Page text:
Sunday, November 9, 2008

A better life through chemicals.

NEW ORLEANS – People with low cholesterol and no big risk for heart disease dramatically lowered their chances of dying or having a heart attack if they took the cholesterol pill Crestor, a large study found. The results, reported Sunday at an American Heart Association conference, were hailed as a watershed event in heart disease prevention. Doctors said the study might lead as many as 7 million more Americans to consider taking cholesterol-lowering statin drugs, sold as Crestor, Lipitor, Zocor or in generic form.
If you're like me (egad) you wanted to know who financed the study. After all, "large studies" don't just grow on trees, do they? I had to scan way down the article (past where normal humans would read) and find:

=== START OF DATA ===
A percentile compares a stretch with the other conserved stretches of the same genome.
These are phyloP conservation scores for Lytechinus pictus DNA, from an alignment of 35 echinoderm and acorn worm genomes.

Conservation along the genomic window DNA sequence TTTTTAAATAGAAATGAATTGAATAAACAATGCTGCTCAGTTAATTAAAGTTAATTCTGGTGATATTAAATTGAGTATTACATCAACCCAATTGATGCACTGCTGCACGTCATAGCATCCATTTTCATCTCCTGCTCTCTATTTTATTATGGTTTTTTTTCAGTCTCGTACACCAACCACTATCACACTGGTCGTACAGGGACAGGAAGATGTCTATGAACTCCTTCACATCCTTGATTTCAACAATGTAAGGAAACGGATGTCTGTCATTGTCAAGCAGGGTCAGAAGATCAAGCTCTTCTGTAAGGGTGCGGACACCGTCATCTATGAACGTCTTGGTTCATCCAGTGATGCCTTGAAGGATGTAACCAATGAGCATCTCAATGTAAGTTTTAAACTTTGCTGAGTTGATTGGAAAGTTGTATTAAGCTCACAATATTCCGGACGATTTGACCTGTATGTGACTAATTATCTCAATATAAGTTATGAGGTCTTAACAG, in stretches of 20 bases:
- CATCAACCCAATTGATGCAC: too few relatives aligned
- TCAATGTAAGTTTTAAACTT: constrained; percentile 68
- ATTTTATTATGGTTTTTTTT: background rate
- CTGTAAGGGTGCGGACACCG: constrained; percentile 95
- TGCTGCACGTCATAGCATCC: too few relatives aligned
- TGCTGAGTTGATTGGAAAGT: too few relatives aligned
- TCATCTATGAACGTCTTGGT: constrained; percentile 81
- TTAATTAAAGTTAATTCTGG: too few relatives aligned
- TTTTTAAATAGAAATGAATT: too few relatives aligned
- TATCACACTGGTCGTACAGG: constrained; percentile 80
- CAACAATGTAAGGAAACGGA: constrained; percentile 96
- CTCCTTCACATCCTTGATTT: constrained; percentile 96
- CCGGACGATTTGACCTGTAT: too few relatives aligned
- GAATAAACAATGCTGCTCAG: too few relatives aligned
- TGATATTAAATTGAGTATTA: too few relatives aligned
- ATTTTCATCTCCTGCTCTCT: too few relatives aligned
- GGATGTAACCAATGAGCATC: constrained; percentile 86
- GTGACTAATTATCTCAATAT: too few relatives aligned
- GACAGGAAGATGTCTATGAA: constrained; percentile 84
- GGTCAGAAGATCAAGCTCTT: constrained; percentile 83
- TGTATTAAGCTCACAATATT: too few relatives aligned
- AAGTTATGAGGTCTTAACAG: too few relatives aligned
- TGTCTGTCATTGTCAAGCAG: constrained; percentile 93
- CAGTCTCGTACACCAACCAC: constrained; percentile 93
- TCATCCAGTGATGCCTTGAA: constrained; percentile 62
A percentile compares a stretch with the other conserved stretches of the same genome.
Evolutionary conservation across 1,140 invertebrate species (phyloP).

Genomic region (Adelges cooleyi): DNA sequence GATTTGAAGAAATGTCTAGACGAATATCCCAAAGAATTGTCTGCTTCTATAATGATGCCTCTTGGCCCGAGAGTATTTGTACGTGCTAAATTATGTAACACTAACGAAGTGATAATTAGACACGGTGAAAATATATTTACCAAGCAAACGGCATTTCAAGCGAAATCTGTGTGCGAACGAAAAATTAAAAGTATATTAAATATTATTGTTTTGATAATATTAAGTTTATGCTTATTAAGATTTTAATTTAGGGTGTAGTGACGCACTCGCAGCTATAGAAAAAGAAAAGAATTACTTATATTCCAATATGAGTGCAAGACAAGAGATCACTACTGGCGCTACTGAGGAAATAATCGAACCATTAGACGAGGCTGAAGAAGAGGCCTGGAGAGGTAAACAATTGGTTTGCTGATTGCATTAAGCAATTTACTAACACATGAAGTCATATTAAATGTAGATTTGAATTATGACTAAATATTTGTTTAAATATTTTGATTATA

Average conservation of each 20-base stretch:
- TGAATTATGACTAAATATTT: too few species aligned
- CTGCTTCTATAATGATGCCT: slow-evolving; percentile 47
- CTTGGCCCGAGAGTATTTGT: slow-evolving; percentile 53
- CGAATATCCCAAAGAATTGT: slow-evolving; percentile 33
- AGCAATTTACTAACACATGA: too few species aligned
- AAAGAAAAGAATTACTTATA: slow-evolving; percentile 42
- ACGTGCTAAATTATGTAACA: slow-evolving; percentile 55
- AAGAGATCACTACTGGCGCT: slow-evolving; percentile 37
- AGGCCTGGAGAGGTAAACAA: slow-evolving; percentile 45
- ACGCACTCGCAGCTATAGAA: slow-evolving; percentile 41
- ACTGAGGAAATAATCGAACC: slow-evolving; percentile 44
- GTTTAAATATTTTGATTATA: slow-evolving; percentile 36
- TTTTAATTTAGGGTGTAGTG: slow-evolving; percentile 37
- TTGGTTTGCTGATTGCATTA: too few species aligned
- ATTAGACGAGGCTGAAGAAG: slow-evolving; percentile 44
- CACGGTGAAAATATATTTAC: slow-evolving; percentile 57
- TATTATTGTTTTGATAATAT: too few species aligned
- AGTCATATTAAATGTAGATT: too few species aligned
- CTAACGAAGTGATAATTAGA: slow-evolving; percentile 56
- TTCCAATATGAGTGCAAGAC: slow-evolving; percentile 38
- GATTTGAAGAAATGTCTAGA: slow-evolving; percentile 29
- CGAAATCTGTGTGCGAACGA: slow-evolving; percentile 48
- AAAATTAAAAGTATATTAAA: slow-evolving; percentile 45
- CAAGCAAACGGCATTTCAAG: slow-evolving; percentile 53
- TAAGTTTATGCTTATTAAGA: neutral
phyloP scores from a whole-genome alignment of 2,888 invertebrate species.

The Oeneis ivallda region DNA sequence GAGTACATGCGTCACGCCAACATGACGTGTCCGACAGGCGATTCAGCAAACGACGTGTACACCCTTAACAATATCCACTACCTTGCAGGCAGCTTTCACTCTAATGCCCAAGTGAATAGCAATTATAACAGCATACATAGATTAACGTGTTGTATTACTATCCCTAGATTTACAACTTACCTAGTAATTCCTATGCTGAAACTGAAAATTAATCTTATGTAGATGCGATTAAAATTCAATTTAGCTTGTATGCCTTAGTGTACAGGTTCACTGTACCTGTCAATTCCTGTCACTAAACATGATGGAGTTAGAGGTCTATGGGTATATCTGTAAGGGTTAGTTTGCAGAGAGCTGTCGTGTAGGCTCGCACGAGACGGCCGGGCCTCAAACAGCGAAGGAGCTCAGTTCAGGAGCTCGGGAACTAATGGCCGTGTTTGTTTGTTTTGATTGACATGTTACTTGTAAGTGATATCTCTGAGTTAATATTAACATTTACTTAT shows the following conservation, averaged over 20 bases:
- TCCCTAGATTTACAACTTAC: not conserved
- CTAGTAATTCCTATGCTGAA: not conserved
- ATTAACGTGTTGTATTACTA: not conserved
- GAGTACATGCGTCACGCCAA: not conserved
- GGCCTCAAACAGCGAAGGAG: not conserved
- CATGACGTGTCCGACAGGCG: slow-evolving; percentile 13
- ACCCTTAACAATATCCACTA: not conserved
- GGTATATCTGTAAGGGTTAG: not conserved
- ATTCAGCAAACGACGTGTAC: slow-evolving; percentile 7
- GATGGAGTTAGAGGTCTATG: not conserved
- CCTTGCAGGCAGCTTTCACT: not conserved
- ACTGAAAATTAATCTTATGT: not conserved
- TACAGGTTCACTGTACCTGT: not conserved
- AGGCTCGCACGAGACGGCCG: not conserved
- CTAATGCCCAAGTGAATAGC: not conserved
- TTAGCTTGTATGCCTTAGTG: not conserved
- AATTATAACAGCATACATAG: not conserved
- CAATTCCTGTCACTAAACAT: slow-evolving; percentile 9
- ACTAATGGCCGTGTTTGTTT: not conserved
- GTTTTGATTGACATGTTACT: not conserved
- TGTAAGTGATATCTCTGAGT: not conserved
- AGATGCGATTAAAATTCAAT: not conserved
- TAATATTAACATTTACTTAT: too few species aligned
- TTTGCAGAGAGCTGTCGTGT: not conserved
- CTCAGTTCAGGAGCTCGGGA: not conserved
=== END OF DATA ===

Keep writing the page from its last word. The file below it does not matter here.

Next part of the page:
AstraZeneca paid for the study, and Dr. Paul Ridker (leader of the study) and other authors have consulted for the company and other statin makers.
What a coincidence. Crestor costs $3.45 a day versus less than a dollar for generic drugs. That's $1,269.25 a year, likely paid for by your friendly health insurance company, because you sure as Hell can't afford it. By comparison, you can join a gym for about 20 bucks a month and buy a really nice bicycle for $550. But you'd rather take a pill, right?
U.S. Crestor prescriptions totaled $420 million in the third quarter of this year, up 23 percent from a year earlier. In the rest of the world, third quarter sales were $520 million, up 33 percent.

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